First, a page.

Psychology of Mental Representations Research Paper

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Mental representations were banned from scientific psychology by the behaviorists. They came back into psychology during the so-called cognitive revolution, when information processing models came to dominate psychological theorizing.

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They were banned by the behaviorists for two reasons. First, they are not directly observable; they must be inferred from their observable behavioral consequences. Radical behaviorists believed that inferred entities had no valid role to play in a scientific psychology (Skinner 1938, 1950, 1990). Second, mental representations are not neurobiologically transparent: it has been and remains difficult to say how the entities and processes central to many kinds of hypothesized mental representations might be realized by currently understood neurobiological processes and structures. Not surprisingly, efforts to eliminate mental representations from psychological theorizing have often been driven by a desire to anchor psychological theorizing in neurobiology. (See, for example, Edelman and Tononi 2000, Hull, 1930, 1952, Rumelhart and McClelland 1986.)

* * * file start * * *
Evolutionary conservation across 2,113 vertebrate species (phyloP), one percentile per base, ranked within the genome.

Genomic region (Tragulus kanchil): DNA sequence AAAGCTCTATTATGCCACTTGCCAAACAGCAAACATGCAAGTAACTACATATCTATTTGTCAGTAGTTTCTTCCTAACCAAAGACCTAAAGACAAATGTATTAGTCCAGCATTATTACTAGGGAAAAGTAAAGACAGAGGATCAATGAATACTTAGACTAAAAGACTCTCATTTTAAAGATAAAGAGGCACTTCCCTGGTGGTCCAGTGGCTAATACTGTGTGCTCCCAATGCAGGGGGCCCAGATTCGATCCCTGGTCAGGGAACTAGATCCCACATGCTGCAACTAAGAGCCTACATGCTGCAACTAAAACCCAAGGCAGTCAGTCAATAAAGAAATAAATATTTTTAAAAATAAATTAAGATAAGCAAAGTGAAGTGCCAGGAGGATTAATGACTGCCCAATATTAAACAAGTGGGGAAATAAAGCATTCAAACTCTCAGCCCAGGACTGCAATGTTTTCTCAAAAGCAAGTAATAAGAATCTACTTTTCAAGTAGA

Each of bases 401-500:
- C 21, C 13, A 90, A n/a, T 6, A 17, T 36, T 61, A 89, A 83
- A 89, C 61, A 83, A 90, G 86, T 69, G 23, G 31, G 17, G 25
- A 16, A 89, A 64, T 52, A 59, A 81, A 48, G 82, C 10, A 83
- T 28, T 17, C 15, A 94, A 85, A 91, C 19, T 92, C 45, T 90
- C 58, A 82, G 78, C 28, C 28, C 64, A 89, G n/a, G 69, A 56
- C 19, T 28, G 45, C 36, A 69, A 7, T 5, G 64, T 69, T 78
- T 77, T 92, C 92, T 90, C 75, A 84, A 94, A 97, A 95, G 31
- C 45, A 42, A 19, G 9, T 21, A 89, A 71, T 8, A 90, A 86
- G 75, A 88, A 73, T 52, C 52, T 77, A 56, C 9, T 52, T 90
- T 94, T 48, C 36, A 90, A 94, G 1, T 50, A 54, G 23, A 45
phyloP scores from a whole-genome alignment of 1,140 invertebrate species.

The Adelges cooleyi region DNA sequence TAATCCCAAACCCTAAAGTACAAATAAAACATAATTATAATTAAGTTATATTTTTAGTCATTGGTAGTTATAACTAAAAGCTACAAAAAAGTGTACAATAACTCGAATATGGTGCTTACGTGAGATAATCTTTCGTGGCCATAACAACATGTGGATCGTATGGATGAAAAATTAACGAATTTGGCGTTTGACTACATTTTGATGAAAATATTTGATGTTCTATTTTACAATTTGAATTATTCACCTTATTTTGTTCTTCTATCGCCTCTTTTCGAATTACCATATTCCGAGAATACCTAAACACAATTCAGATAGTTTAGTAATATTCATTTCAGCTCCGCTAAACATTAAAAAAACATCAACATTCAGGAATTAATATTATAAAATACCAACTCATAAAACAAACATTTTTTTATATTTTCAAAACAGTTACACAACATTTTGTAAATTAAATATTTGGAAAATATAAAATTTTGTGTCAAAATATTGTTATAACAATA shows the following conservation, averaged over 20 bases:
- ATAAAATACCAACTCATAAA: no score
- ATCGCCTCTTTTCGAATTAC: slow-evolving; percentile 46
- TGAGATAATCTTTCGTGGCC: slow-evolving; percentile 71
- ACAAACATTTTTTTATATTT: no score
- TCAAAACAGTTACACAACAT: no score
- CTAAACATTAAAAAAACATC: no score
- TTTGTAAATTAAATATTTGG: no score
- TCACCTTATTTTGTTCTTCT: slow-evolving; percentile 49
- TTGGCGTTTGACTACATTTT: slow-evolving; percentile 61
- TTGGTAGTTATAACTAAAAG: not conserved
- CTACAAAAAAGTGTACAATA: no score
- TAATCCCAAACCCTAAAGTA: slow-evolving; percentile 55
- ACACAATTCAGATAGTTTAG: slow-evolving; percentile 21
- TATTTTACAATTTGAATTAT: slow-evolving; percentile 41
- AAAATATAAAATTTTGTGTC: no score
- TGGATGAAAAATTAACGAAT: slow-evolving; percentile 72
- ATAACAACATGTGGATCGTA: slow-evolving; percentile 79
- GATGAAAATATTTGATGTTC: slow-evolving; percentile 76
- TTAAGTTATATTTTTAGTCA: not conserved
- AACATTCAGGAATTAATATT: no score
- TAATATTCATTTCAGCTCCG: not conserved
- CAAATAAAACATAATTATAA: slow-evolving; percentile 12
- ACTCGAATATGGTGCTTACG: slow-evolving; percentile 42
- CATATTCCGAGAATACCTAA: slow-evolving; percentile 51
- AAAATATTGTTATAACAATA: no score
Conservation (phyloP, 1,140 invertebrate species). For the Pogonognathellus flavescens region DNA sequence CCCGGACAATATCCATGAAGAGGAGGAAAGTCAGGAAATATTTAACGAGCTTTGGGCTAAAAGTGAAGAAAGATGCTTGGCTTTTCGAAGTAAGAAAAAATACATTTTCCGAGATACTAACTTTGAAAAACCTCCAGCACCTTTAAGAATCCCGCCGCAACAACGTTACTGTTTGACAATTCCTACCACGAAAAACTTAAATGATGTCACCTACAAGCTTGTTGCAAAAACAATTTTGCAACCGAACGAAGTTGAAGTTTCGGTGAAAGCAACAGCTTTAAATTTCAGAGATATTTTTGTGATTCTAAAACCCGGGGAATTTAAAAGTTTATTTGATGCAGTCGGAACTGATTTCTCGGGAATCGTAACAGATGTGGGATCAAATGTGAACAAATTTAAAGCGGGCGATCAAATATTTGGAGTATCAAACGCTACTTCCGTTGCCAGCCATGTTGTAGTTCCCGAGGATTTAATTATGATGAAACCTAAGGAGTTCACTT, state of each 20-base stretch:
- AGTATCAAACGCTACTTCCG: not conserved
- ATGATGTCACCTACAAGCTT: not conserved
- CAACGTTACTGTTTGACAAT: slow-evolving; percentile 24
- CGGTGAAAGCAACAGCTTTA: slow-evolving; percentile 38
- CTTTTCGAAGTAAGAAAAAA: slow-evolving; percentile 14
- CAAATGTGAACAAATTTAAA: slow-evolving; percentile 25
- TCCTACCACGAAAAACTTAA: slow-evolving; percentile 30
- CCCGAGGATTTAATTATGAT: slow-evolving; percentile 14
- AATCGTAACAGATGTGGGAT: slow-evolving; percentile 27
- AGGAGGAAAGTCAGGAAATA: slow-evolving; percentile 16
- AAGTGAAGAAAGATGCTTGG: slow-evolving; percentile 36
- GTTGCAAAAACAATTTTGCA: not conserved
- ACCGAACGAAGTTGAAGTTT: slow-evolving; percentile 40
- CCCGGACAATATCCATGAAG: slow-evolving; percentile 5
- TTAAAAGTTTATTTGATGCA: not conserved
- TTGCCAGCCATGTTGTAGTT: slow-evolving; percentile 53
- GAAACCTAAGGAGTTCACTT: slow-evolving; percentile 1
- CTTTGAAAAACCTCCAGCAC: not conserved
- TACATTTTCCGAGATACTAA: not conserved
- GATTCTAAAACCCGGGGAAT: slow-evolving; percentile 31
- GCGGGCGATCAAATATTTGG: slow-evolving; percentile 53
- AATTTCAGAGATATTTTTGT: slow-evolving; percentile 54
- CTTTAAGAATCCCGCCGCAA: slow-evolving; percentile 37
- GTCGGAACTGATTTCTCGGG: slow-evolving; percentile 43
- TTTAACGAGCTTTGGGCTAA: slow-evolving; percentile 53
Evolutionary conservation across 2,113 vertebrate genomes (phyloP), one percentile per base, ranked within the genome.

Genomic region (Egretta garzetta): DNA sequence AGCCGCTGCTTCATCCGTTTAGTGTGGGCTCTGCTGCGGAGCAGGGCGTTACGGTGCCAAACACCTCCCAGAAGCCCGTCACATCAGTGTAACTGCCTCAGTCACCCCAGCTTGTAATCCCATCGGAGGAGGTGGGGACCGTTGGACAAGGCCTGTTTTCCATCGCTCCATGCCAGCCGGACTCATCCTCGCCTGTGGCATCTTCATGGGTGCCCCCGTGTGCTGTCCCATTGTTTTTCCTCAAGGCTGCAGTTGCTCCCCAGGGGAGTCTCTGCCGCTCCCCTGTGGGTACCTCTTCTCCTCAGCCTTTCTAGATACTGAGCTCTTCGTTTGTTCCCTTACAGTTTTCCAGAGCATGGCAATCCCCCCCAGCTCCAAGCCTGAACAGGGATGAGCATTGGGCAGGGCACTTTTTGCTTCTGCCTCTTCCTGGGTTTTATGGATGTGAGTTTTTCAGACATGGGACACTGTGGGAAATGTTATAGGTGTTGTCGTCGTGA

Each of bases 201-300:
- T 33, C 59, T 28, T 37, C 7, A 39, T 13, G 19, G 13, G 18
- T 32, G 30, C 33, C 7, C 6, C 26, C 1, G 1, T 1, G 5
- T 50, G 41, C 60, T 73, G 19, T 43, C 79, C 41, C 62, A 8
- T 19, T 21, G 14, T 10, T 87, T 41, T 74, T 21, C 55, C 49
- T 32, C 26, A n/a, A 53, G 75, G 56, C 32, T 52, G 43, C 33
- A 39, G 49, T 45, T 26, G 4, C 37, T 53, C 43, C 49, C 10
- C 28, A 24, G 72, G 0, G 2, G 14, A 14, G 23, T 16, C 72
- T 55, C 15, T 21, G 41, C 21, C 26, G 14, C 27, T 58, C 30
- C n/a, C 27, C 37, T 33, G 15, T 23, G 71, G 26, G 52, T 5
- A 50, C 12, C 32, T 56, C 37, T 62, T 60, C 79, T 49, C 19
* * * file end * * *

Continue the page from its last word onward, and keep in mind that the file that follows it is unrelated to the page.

Another difficulty is that it has not always been clear what cognitive psychologists understood by the term representation. This lack of clarity is due to the inherent complexity and abstraction of the concept. Although mental representations are central to prescientific folk psychology, folk psychology does not provide a rigorous definition of representation, any more than folk physics provides a rigorous definition of mass and energy. Representation, rigorously defined, is a mathematical and computational concept. The cognitive revolution was closely tied to the emergence of computer science because computer science created indubitably physical machines that unequivocally computed. This dispelled the widespread belief that computing was an inherently mental activity in the dualistic sense—mental and therefore not physical. More importantly, computer science led to a deeper understanding of what it meant—from a physical and mathematical perspective—to say that something computed (Turing 1936). Computation became an object of mathematical thought rather than merely a tool of such thought.